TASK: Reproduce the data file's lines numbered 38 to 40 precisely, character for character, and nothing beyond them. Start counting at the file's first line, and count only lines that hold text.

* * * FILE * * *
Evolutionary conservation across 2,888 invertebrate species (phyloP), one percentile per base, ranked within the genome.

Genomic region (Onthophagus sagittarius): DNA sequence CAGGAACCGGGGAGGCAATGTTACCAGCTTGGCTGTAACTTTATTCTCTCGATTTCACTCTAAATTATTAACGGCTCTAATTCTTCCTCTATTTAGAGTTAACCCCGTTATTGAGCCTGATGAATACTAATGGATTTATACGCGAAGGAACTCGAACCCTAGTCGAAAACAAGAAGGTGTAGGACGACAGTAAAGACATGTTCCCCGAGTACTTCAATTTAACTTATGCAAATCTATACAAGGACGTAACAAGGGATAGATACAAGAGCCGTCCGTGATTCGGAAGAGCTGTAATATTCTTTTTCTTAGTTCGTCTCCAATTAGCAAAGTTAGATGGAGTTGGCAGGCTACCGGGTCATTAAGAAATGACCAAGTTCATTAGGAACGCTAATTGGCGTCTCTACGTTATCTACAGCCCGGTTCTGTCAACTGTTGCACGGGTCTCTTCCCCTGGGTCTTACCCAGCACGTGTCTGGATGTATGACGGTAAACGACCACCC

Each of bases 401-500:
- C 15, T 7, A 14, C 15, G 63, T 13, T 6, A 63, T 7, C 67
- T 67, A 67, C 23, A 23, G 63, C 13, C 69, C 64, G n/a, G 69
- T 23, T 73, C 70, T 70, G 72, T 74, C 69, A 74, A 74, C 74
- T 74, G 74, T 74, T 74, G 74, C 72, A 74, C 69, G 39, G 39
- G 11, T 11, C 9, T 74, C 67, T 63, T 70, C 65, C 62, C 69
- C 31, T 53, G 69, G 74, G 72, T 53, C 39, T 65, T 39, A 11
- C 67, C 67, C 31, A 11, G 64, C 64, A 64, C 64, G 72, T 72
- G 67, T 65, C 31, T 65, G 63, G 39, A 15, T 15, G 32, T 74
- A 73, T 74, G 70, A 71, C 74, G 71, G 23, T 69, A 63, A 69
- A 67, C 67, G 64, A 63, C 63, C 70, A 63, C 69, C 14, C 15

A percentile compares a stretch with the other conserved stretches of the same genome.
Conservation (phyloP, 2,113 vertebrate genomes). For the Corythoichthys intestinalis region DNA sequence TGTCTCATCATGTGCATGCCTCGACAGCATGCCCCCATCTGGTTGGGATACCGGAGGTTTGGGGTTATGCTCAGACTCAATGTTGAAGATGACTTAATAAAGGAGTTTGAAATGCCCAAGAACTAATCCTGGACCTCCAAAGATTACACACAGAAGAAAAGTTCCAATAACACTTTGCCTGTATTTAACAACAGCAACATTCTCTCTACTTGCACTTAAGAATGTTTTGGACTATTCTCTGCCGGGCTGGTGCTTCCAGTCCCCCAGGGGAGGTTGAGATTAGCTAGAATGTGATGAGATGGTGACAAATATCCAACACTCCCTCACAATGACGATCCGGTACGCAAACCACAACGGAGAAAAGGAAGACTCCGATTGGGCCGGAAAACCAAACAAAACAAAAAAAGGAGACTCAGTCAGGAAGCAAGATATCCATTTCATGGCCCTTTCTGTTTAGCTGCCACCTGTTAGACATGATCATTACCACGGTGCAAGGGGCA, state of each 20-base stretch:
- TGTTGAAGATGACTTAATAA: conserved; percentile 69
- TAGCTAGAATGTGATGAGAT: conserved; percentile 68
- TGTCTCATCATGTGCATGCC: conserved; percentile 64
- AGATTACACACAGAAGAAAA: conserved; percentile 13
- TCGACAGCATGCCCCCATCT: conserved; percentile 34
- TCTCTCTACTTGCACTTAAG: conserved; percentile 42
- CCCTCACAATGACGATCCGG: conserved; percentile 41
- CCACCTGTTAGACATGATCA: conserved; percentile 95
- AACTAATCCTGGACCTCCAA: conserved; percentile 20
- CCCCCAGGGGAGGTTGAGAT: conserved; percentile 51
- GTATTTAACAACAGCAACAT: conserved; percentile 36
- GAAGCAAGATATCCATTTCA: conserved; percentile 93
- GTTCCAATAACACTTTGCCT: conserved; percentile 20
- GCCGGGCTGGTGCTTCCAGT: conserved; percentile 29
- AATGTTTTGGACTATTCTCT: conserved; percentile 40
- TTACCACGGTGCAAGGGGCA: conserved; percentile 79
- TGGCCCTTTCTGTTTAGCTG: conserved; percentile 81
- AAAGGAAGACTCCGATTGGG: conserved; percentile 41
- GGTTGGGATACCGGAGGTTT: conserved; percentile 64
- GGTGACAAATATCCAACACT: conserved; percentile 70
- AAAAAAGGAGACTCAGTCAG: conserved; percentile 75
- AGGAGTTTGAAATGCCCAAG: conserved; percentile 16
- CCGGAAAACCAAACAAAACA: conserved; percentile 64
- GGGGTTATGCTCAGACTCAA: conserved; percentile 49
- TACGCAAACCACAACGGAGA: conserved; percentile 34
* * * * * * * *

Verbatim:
- CCGGAAAACCAAACAAAACA: conserved; percentile 64
- GGGGTTATGCTCAGACTCAA: conserved; percentile 49
- TACGCAAACCACAACGGAGA: conserved; percentile 34